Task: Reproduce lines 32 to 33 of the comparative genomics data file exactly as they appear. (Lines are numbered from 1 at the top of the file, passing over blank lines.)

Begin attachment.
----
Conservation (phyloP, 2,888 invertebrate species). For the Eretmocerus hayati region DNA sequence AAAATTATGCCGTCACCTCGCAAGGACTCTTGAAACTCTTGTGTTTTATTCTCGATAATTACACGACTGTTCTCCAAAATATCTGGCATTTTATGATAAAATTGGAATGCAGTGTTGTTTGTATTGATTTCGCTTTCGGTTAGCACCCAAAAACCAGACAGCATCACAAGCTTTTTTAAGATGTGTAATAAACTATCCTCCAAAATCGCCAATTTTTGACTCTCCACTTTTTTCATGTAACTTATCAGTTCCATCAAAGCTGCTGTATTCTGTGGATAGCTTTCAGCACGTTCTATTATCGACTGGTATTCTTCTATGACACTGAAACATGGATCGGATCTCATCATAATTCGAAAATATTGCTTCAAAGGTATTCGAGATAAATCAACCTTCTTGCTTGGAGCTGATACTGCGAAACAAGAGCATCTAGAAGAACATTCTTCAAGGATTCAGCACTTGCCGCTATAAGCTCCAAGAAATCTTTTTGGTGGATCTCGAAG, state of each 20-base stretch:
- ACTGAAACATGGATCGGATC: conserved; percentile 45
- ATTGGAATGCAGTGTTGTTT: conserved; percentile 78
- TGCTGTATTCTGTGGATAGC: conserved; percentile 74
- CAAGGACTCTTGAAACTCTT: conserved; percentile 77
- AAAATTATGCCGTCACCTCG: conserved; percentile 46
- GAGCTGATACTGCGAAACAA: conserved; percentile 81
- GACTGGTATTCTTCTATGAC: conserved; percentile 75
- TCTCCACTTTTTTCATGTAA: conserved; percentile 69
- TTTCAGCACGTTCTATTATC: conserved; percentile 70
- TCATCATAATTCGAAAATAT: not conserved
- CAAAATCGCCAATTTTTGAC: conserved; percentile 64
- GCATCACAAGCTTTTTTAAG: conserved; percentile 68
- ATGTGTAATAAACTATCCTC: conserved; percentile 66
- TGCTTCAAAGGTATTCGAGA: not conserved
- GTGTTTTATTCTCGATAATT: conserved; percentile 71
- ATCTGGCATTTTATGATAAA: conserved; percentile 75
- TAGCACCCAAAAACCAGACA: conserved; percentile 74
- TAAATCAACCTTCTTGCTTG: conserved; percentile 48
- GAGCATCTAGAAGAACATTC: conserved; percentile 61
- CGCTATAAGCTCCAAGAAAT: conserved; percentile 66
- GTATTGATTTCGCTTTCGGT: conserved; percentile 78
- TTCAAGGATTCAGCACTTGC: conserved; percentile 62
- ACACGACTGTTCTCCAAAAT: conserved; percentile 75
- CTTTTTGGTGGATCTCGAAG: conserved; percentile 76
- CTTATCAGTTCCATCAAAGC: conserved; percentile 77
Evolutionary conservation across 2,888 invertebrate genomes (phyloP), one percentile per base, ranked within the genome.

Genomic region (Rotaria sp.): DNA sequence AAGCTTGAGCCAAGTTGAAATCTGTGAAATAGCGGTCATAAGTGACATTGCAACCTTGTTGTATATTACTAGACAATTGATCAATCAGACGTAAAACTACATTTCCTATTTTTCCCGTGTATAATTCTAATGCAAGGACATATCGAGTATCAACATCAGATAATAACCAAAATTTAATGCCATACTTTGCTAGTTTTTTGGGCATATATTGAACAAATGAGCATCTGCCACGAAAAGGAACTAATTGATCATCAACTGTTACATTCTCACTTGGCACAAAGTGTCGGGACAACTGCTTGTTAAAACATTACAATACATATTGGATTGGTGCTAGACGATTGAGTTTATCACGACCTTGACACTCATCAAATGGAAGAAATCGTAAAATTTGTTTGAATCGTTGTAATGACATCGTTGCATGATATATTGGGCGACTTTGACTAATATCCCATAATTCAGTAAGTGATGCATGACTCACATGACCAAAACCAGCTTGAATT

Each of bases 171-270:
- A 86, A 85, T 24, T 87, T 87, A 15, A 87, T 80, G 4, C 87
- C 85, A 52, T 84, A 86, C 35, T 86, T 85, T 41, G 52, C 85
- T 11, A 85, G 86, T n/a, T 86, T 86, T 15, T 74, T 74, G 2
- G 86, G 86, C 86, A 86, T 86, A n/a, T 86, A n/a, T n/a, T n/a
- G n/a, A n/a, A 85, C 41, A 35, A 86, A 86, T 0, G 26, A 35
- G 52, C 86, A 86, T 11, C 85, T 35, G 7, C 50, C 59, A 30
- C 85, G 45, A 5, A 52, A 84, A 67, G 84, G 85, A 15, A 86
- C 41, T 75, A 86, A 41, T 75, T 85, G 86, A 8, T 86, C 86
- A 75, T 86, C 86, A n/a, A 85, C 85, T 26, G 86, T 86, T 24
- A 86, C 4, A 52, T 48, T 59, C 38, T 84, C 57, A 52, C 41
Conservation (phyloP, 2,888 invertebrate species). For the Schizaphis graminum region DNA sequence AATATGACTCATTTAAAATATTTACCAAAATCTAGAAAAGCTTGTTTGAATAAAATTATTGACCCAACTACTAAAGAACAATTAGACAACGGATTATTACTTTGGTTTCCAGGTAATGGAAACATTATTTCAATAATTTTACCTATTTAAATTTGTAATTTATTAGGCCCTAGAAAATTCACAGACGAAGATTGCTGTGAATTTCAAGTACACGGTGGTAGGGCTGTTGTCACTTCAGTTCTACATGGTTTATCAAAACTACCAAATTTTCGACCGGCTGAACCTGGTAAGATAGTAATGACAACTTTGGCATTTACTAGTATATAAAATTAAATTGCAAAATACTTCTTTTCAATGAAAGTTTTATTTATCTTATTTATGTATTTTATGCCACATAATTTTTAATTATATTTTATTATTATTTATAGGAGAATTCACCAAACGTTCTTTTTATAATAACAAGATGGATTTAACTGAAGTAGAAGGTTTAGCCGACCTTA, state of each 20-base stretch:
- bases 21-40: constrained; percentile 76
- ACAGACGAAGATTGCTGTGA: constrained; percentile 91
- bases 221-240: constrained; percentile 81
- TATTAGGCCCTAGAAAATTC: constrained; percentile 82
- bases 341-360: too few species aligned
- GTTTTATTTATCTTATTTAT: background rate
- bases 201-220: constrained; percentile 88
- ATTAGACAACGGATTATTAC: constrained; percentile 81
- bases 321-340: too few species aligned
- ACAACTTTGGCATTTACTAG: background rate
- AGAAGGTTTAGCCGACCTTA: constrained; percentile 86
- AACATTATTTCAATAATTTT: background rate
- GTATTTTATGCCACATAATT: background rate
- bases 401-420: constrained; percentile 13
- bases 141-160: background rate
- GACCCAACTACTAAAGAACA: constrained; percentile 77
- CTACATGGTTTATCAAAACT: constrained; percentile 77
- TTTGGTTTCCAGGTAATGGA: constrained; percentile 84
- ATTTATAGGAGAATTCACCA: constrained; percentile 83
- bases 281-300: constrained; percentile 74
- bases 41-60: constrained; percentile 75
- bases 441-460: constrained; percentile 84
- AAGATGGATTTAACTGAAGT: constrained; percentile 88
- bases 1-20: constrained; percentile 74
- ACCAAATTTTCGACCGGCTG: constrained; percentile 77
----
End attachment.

- T 11, A 85, G 86, T n/a, T 86, T 86, T 15, T 74, T 74, G 2
- G 86, G 86, C 86, A 86, T 86, A n/a, T 86, A n/a, T n/a, T n/a